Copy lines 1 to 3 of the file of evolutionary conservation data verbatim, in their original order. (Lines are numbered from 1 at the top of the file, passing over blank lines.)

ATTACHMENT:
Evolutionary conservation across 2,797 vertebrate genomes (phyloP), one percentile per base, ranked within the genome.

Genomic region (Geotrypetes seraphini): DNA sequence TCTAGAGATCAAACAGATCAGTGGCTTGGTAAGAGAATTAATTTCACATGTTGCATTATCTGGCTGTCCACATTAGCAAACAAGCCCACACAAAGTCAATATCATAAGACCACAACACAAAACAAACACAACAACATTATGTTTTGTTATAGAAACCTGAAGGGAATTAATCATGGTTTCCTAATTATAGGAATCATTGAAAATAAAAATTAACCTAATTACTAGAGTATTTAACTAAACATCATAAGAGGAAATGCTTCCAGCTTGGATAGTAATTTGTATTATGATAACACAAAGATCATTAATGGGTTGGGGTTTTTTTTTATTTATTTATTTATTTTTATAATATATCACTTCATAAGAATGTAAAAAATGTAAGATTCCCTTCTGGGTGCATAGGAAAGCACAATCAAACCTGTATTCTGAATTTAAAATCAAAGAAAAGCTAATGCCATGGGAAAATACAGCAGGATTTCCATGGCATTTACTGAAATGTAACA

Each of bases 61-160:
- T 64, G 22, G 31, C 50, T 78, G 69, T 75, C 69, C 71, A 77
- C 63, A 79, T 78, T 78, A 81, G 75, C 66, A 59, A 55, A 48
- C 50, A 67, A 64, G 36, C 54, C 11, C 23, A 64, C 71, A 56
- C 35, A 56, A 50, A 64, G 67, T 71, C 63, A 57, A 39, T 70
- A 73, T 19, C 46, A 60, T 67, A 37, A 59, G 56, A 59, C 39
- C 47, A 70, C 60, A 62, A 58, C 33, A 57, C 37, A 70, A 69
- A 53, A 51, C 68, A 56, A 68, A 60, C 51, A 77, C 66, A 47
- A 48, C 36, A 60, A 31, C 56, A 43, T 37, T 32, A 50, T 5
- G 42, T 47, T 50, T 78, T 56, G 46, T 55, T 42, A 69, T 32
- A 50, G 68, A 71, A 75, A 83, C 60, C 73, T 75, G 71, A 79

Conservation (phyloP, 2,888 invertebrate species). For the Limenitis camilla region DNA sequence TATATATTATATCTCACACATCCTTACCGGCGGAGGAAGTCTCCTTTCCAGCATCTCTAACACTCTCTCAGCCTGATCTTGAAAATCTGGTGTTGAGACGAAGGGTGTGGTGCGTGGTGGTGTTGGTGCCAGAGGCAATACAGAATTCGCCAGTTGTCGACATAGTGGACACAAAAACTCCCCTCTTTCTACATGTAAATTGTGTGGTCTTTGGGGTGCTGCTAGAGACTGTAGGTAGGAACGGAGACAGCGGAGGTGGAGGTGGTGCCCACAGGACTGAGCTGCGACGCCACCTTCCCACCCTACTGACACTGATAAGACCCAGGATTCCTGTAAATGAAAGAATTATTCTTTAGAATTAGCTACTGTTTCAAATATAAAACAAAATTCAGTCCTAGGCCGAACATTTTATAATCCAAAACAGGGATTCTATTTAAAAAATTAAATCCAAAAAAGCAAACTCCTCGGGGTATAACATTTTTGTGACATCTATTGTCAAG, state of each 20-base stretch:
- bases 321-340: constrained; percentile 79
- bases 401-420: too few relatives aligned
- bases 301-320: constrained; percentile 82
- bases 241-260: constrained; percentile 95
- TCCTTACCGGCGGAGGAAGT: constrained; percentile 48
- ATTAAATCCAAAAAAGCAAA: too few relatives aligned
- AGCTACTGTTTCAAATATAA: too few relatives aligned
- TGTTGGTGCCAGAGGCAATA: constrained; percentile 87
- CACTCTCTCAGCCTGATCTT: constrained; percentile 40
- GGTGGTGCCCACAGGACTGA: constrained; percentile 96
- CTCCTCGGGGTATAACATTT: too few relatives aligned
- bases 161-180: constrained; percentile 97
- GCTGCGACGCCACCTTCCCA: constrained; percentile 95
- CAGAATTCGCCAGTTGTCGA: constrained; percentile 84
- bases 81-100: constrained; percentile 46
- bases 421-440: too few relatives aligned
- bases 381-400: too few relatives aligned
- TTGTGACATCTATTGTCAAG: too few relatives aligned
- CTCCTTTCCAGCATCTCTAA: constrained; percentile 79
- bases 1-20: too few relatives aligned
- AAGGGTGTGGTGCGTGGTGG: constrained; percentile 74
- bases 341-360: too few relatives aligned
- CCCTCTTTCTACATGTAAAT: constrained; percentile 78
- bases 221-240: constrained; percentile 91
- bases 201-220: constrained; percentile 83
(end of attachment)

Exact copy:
Evolutionary conservation across 2,797 vertebrate genomes (phyloP), one percentile per base, ranked within the genome.

Genomic region (Geotrypetes seraphini): DNA sequence TCTAGAGATCAAACAGATCAGTGGCTTGGTAAGAGAATTAATTTCACATGTTGCATTATCTGGCTGTCCACATTAGCAAACAAGCCCACACAAAGTCAATATCATAAGACCACAACACAAAACAAACACAACAACATTATGTTTTGTTATAGAAACCTGAAGGGAATTAATCATGGTTTCCTAATTATAGGAATCATTGAAAATAAAAATTAACCTAATTACTAGAGTATTTAACTAAACATCATAAGAGGAAATGCTTCCAGCTTGGATAGTAATTTGTATTATGATAACACAAAGATCATTAATGGGTTGGGGTTTTTTTTTATTTATTTATTTATTTTTATAATATATCACTTCATAAGAATGTAAAAAATGTAAGATTCCCTTCTGGGTGCATAGGAAAGCACAATCAAACCTGTATTCTGAATTTAAAATCAAAGAAAAGCTAATGCCATGGGAAAATACAGCAGGATTTCCATGGCATTTACTGAAATGTAACA

Each of bases 61-160: